C and counting the amount of each) allows one to date the death of the once-living things.Perhaps you have heard of Ice Man, a man living in the Alps who died and was entombed in glacial ice until recently when the ice moved and melted.The man's body was recovered and pieces of tissue were studied for their C content by accelerator mass spectroscopy.
To determine year of birth, the researchers focused on tooth enamel.
Adult teeth are formed at known intervals during childhood.
However, more testing is needed to confirm that belief. 269, March 2012NCJ 237722 Philip Bulman is a writer and editor at NIJ.
Danielle Mc Leod-Henning is a program manager and physical scientist at NIJ.
However, the researchers suggested that soft tissue radiocarbon content would be transferred to, and preserved in, the pupal cases of insects whose larvae feed on these tissues.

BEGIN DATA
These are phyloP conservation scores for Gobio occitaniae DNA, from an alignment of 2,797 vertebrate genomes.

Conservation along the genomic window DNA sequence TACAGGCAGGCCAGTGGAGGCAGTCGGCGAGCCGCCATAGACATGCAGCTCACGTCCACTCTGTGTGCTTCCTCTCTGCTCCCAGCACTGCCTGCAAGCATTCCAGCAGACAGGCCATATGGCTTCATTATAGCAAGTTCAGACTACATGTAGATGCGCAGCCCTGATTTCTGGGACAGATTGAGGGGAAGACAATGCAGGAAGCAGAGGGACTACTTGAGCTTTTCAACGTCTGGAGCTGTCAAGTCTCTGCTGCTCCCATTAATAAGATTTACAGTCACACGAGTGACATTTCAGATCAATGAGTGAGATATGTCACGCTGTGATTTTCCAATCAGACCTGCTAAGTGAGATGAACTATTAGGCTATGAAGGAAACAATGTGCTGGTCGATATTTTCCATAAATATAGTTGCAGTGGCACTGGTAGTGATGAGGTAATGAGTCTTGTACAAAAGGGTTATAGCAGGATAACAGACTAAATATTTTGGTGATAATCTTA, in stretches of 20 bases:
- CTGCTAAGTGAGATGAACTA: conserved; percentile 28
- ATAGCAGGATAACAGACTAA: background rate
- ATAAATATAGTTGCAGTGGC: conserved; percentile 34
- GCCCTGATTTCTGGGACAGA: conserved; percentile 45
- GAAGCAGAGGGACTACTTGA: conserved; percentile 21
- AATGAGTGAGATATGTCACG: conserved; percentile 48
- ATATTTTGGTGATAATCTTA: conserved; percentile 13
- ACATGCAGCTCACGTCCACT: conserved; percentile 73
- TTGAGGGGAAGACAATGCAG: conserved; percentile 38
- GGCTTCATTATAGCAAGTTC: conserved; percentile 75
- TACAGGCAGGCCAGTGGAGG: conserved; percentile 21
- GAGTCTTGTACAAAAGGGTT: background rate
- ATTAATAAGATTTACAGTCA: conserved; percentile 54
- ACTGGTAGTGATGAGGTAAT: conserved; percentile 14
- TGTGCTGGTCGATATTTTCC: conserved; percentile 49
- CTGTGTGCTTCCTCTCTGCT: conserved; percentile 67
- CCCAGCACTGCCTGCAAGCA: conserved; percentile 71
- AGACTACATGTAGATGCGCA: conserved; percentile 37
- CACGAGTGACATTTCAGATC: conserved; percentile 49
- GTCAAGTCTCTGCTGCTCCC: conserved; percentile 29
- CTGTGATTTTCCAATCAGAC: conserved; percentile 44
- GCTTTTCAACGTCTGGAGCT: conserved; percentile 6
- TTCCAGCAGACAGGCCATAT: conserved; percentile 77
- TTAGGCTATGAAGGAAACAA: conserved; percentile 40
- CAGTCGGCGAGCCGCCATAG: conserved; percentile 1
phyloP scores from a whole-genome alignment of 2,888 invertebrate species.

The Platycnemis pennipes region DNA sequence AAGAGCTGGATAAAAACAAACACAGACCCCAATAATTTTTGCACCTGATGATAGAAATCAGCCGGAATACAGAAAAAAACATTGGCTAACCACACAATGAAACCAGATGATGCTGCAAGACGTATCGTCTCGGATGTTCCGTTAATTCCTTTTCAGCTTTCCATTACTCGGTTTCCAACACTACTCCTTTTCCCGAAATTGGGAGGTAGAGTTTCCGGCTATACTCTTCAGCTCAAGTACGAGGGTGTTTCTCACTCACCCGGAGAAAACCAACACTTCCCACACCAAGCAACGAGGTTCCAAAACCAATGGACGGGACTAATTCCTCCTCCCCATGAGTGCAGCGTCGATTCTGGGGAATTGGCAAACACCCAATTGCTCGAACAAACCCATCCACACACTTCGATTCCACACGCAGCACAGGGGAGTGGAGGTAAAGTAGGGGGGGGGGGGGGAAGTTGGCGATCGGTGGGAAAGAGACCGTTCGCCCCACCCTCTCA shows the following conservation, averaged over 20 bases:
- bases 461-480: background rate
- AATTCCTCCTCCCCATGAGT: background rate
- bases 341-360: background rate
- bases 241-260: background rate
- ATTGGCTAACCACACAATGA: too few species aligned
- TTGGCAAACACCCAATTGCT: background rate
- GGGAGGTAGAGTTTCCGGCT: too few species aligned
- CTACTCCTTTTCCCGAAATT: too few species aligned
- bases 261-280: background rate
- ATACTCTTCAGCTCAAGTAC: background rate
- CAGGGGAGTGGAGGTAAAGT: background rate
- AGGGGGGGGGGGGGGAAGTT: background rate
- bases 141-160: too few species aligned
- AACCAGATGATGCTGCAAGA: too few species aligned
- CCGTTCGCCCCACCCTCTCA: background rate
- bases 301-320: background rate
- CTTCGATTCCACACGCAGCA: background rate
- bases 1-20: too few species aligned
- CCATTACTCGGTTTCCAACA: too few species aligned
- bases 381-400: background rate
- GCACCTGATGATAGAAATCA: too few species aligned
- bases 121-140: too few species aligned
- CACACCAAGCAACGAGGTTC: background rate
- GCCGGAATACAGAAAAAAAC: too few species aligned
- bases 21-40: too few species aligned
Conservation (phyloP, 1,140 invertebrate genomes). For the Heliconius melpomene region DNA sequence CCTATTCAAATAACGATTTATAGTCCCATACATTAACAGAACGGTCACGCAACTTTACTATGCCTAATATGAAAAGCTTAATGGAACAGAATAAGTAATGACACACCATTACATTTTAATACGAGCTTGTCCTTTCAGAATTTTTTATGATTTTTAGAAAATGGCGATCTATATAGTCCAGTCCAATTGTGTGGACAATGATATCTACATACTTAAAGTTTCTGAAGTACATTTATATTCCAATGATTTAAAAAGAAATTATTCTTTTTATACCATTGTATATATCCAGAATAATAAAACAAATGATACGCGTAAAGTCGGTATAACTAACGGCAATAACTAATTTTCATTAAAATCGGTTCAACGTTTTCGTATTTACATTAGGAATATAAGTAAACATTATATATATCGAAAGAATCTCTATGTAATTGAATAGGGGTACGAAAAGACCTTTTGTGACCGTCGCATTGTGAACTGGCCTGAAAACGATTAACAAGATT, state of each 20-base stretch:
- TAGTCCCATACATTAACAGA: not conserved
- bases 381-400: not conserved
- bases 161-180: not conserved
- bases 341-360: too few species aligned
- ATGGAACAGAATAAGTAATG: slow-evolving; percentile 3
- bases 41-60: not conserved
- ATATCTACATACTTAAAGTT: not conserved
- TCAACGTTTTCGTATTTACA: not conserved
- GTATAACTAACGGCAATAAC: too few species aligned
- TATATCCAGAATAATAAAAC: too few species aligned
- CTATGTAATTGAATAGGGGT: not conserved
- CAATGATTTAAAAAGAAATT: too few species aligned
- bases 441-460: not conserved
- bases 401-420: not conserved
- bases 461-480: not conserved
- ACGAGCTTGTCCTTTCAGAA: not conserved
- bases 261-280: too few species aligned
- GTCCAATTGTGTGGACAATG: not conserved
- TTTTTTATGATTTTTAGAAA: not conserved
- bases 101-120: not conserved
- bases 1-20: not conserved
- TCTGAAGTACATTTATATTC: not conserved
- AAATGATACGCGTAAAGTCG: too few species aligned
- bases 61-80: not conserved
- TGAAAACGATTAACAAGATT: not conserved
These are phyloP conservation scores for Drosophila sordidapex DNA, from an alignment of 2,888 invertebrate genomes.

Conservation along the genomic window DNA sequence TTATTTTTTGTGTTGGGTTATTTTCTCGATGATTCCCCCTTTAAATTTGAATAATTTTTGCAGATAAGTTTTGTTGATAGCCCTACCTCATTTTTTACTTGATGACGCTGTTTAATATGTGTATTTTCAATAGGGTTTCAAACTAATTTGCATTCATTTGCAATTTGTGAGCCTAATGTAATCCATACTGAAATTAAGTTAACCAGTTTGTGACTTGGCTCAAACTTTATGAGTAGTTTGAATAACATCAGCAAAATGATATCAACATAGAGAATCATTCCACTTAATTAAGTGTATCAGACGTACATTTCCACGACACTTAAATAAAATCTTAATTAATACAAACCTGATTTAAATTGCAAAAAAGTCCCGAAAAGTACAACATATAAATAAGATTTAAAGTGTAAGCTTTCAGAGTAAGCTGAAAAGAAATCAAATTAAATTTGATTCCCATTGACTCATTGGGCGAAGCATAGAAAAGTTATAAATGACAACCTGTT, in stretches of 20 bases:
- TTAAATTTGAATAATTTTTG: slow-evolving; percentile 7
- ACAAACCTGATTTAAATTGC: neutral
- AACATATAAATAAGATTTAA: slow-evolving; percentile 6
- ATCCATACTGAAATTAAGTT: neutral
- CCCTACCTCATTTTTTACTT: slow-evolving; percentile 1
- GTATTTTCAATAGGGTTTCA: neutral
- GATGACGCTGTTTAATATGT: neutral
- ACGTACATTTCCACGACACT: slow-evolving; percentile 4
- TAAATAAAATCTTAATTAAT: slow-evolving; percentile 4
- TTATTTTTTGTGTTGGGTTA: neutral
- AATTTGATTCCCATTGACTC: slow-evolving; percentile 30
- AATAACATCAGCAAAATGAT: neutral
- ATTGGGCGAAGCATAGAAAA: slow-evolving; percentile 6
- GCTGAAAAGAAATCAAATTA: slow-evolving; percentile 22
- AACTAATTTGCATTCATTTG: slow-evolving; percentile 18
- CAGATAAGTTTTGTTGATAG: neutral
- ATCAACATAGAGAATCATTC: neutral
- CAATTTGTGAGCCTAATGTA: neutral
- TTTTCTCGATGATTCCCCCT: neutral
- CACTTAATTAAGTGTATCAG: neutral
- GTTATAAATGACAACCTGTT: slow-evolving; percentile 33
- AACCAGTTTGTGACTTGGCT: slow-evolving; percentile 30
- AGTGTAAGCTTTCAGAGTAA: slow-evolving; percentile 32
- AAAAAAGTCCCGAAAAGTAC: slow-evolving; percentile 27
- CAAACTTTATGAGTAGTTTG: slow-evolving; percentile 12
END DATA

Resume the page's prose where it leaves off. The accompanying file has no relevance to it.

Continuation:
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Such insects are simply another link in the food chain.Unlike tooth enamel, soft tissues are constantly being made and remade during life.Thus, their radiocarbon levels mirror those in the changing environment.Radiocarbon levels in teeth formed before then contained less radiocarbon than expected, so when applied to teeth formed during that period, the method was less precise.To determine year of death, the researchers used radiocarbon levels in soft tissues.Thus, pupal case radiocarbon content would serve as a decay-resistant proxy for the tissues, yielding the year of death.The spike in atmospheric carbon-14 levels during the 1950s and early 1960s makes this approach possible, but it also means it will have a limited period of utility because the amount of carbon-14 in the atmosphere is slowly returning to its natural level.Over the past six decades, the amount of radiocarbon in people or their remains depends heavily on when they were born or, more precisely, when their tissues were formed.Forensic anthropologists at The University of Arizona took advantage of this fact in a recent study funded by NIJ.Now, new applications for the technique are emerging in forensics, thanks to research funded by NIJ and other organizations.In recent years, forensic scientists have started to apply carbon-14 dating to cases in which law enforcement agencies hope to find out the age of a skeleton or other unidentified human remains.